Mediation

Mediation is a type of intervention meant to reduce or eliminate conflict among persons or parties who have opposing desires in a situation. For example, a family mediator may assist a couple going through a divorce to reach an agreement on the terms of the divorce in areas such as custody of children, settlement of property, and so on. More technically, mediation is the intervention by a third party who is acceptable to the disagreeing parties, who is impartial, and who is neutral (having no relationship with the disagreeing parties). Neutrality also means that the mediator will not gain personal favors or benefits from one of the parties for assisting with mediation.

By definition, mediation is part of negotiation. That means that mediation occurs during a process in which two or more people or parties are discussing their differences and attempting to reach a solution on one or more areas of disagreement. Mediation, therefore, is an extension of negotiation with the addition of a third, neutral party in the negotiation discussions. The assumption behind the addition of the mediator is that the third party will be able to influence the relationship between the two disagreeing parties in such a way as to help them settle the disagreement. The mediator might, for example, balance a power differential, influence the behavior of one of the parties, create a more effective problem-solving process, or create a more facilitative atmosphere during the discussions.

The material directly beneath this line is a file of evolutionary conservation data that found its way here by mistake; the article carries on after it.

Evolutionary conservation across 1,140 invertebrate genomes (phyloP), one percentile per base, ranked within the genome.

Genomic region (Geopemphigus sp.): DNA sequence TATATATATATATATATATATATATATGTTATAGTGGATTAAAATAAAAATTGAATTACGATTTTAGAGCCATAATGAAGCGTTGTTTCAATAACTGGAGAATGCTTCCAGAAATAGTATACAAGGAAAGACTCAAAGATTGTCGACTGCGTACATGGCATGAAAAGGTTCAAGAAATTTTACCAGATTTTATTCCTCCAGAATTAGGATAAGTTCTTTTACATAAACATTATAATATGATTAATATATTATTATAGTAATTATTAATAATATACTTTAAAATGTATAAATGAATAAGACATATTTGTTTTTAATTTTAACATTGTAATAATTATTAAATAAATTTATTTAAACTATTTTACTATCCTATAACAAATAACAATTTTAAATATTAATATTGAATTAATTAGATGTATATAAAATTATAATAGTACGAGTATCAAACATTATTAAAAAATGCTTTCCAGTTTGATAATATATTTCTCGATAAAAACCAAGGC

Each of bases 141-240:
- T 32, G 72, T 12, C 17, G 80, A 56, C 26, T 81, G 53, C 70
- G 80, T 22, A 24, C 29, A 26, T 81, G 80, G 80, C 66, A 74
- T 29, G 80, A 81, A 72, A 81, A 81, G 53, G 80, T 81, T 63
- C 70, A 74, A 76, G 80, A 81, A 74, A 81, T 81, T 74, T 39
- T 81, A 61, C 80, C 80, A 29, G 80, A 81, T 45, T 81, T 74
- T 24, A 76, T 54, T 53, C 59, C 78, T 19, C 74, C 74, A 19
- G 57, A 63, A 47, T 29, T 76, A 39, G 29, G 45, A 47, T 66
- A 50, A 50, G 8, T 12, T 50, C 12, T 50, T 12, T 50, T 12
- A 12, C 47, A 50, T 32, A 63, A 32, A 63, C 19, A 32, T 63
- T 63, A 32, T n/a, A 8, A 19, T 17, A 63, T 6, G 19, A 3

The mediator does not have the power to make a final decision in the disagreement. A judge or an arbitrator may be designated by law or procedure to make a final decision in favor of one or the other party or partially favoring both. In contrast, a mediator assists the parties in arriving at a mutually acceptable solution that maximizes each party’s interest.

Mediation has gained favor in recent years as a method of conflict resolution, because it offers several benefits. When compared to litigation, mediation can result in quicker and less expensive decisions. If completed successfully, mediation, by definition, results in a decision that maximizes each party’s interest and thus should be more satisfactory to both parties than a decision arrived at by a judge or arbitrator. Mediation can consider a variety of issues between parties, including ones not typically considered in courts. Last, and of interest to counselors, mediation can teach the parties more effective skills of negotiation and problem solving, which can be applied in future disputes.